College freshman Kirsten Smith nearly got her navel pierced.
"I was seriously considering it because a lot of my friends were doing it," said the Boca Raton teen, enrolled at the University of Florida. "But I changed my mind."Students away from home for the first time consider more than just their appearance. There's whom to be friends with, what time to come in, when to eat and where to go.
Adult decisions in a world with no curfew.
But just when their wings are starting to spread, they get hit with holiday break - the first big trip back to the nest. Parents also face that visit, which can be a jolt for all concerned.
"I hear parents say they feel rejected because their son or daughter would rather spend time with friends when they're home," said Tom Emigh, associate dean for student development at Palm Beach Atlantic College. "I'm also told that kids won't help around the house or that they upset the routine. We need to remember that parents change, too."
Some things, however, stay the same. Like worry.
"My mom never goes to sleep till I come in," said Smith, 18. "When I came home for Thanksgiving, I couldn't believe that that hadn't changed. I've been away all this time, but she still can't relax till she hears the door shut."
Preconceived notions also come into play.
"Students can't expect that time has stood still at home," said Karen Levin Coburn , author of "Letting Go: A Parents' Guide to Today's College Experience." "And parents can't expect kids not to broaden their horizons while they're away."
The bottom line, experts say, is respect on both sides. Diane and Dennis Dillon of Jupiter, for example, struck a compromise with their two oldest children - Kim, 18, a freshman at Florida State University, and Patrick, 21, a University of Florida junior.
"Our tradition for about the last seven years is to take our whole family to Steamboat Springs, Colo., for two weeks to go skiing," Diane Dillon said, referring to Christmas break. "But Patrick and Kim are going to fly back a couple days earlier to be with their friends for New Year's."
When families don't negotiate, tension can take its toll.
"It's important for parents to discuss potential problems so arguments don't burst out over the turkey," said Coburn, associate dean for student development at Washington University in St. Louis.
"They need to say, `I know you're away from home and you don't have a curfew, but let's sit down and talk about this.' What is it that the parents really want? If it's freedom from worry, then maybe the child can agree to call home at a certain time.
"It isn't always a control issue. Parents want the same things for their children as the children want. They want them to be successful, independent and happy. But each side sees different ways of getting there."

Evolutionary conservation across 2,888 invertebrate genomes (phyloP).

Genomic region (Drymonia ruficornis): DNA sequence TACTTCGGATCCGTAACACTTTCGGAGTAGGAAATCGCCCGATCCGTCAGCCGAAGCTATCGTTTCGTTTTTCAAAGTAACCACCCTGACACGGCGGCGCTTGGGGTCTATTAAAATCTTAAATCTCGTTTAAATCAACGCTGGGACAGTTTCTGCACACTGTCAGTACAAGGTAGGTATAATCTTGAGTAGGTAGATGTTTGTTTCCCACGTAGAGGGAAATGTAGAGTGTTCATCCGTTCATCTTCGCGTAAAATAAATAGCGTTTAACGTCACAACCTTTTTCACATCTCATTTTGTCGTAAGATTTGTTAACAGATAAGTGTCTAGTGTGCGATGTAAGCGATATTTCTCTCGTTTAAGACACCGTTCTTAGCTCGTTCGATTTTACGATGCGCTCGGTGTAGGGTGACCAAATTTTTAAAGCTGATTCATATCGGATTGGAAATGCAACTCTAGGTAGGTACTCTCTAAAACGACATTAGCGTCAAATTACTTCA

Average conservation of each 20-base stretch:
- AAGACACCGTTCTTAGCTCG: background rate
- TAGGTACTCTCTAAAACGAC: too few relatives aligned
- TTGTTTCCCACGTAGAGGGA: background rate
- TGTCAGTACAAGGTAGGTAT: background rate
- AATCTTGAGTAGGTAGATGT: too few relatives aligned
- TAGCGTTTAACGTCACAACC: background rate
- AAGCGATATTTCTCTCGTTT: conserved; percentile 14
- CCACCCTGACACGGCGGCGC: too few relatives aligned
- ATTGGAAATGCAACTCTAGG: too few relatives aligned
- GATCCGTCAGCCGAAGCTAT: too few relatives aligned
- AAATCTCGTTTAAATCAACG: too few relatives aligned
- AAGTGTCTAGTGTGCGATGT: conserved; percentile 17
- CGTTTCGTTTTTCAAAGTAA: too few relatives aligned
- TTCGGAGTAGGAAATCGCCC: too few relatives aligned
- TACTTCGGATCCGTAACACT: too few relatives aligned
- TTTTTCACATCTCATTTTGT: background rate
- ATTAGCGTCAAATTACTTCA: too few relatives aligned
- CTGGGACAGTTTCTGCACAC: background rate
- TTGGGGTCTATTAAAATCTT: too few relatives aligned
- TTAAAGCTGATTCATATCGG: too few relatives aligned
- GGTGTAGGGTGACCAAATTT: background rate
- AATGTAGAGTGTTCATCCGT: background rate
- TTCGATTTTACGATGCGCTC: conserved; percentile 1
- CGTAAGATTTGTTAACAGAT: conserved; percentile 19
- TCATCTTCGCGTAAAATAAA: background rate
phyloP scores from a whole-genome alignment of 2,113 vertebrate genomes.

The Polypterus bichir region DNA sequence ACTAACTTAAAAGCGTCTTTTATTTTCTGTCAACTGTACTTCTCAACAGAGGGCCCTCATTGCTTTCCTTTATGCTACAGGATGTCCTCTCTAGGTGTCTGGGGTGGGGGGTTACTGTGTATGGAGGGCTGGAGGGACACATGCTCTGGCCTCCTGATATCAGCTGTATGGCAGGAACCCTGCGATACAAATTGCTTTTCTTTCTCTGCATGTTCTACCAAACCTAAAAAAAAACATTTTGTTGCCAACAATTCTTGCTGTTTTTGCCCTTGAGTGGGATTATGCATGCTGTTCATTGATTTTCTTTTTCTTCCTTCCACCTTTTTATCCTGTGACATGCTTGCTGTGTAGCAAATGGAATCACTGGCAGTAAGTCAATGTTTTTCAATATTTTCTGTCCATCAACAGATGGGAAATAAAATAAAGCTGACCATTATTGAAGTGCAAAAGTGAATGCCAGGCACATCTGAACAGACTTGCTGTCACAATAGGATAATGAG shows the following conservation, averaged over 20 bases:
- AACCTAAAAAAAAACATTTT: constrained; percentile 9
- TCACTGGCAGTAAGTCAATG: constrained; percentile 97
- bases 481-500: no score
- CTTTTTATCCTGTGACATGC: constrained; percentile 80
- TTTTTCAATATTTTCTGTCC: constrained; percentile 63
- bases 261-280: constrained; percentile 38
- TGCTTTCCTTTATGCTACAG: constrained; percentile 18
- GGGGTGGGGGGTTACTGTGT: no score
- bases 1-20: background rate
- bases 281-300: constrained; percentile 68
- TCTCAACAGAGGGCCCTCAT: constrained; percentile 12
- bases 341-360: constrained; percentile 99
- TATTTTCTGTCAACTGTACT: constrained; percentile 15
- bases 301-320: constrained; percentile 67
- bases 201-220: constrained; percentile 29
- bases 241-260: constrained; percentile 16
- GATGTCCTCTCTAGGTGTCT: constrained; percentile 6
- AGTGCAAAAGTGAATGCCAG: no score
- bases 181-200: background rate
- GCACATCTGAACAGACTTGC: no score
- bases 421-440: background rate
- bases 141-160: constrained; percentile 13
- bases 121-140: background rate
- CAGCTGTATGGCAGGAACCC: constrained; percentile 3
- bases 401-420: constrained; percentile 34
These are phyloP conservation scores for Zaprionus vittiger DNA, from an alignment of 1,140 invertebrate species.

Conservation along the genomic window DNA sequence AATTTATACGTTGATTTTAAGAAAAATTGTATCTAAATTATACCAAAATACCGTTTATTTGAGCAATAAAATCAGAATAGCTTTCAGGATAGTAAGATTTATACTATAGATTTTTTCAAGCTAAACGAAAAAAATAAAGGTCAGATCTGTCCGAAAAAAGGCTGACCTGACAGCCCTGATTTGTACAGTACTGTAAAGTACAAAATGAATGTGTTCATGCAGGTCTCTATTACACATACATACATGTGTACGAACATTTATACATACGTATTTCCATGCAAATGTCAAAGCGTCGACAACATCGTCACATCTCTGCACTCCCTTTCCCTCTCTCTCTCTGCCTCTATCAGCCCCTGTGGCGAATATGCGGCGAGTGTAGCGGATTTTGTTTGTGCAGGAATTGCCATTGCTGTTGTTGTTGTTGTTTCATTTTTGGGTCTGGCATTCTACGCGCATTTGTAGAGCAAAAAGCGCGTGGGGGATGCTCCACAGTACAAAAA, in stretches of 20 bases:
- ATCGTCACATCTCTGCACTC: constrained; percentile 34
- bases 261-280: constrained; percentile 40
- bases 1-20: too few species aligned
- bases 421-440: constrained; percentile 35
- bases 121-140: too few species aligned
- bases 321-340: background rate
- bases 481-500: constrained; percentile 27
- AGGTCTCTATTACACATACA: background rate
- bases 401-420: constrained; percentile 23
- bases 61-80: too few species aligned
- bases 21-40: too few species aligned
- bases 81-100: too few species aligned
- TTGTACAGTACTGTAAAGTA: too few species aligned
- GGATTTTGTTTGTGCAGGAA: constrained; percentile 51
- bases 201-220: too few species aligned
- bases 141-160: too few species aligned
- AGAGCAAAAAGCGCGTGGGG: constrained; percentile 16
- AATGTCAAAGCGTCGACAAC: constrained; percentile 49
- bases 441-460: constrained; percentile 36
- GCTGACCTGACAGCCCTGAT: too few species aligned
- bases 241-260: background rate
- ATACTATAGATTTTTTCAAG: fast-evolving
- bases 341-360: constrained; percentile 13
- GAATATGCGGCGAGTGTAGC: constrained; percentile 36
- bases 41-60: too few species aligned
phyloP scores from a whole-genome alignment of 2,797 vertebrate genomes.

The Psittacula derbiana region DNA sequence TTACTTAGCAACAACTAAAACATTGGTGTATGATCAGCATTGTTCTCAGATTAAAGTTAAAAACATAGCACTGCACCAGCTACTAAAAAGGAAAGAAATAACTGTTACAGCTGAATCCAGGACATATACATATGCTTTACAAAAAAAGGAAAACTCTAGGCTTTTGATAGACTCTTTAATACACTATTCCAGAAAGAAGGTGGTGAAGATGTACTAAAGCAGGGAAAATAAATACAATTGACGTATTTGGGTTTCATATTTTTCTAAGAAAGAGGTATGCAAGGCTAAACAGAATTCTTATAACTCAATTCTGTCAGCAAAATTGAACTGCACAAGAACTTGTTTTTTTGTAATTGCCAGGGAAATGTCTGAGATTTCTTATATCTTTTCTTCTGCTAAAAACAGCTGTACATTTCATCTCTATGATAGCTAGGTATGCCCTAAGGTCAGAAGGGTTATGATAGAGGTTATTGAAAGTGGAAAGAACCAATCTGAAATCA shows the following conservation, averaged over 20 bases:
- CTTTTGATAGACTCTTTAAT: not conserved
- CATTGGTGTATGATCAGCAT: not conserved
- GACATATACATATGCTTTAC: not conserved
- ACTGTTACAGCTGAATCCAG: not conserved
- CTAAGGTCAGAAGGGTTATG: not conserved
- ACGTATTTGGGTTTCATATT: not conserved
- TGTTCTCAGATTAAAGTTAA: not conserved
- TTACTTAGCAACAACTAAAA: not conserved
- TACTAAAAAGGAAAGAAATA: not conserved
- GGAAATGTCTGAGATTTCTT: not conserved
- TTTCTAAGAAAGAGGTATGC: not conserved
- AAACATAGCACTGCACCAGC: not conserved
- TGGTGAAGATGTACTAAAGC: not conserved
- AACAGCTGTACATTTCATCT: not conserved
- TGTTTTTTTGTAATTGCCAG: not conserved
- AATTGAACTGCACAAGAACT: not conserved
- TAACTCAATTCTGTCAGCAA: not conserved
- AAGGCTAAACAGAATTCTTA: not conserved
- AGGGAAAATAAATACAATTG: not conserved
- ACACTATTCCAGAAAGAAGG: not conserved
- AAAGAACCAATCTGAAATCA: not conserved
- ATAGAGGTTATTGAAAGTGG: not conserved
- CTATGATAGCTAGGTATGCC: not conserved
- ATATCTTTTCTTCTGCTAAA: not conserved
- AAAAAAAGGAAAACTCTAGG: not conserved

John Mariani of Juno Beach decided his son Andy, a Villanova University freshman, deserved a looser rein during Thanksgiving.
"We actually approached it from the view that he was entitled to a little more freedom because he'd proven himself," Mariani said. "He's very easygoing. He didn't feel a need to be any more independent."
But what about kids who do?
"We send students to college to learn how to think and reason and question," Emigh said. "Don't expect them to stop just because they're home. They're going through a time when everything - establishing identity, independence and intimacy - is up for grabs.
"Parents need to remember that what they see this Christmas when their son or daughter comes home is a snapshot. It's not the sum total of what he or she is going to be."
How to maintain a cheerful nest
When college students come home, tension can mount. Here's how to maintain holiday cheer.
PARENTS SHOULD . . .
- Try to see their child in a new way. "I think what students want most from their parents is for them to acknowledge that they're becoming young adults," says author Karen Levin Coburn.
- Realize that students have spent months learning to think, reason and question. "Don't expect them to accept arbitrary rules," says educator Tom Emigh. - Sit down on Day No. 1, and discuss expectations. "Say, `Here are the family events I think it's most important for you to be at,' " Coburn advises. "For example, Christmas Eve between 7 and 10."
STUDENTS SHOULD . . .
- Act like the young adults they're becoming. "If you take out the family car, don't leave McDonald's wrappers in it," Coburn says. "And don't throw towels on the bathroom floor. That's not the behavior of an adult house guest."
- Recall that they're only going to be home for a couple of weeks max, so they should ease up on the power struggle.
- Keep in mind that their folks change, too. "Parents are on a developmental journey as much as their children are," Emigh says. - Cox News Service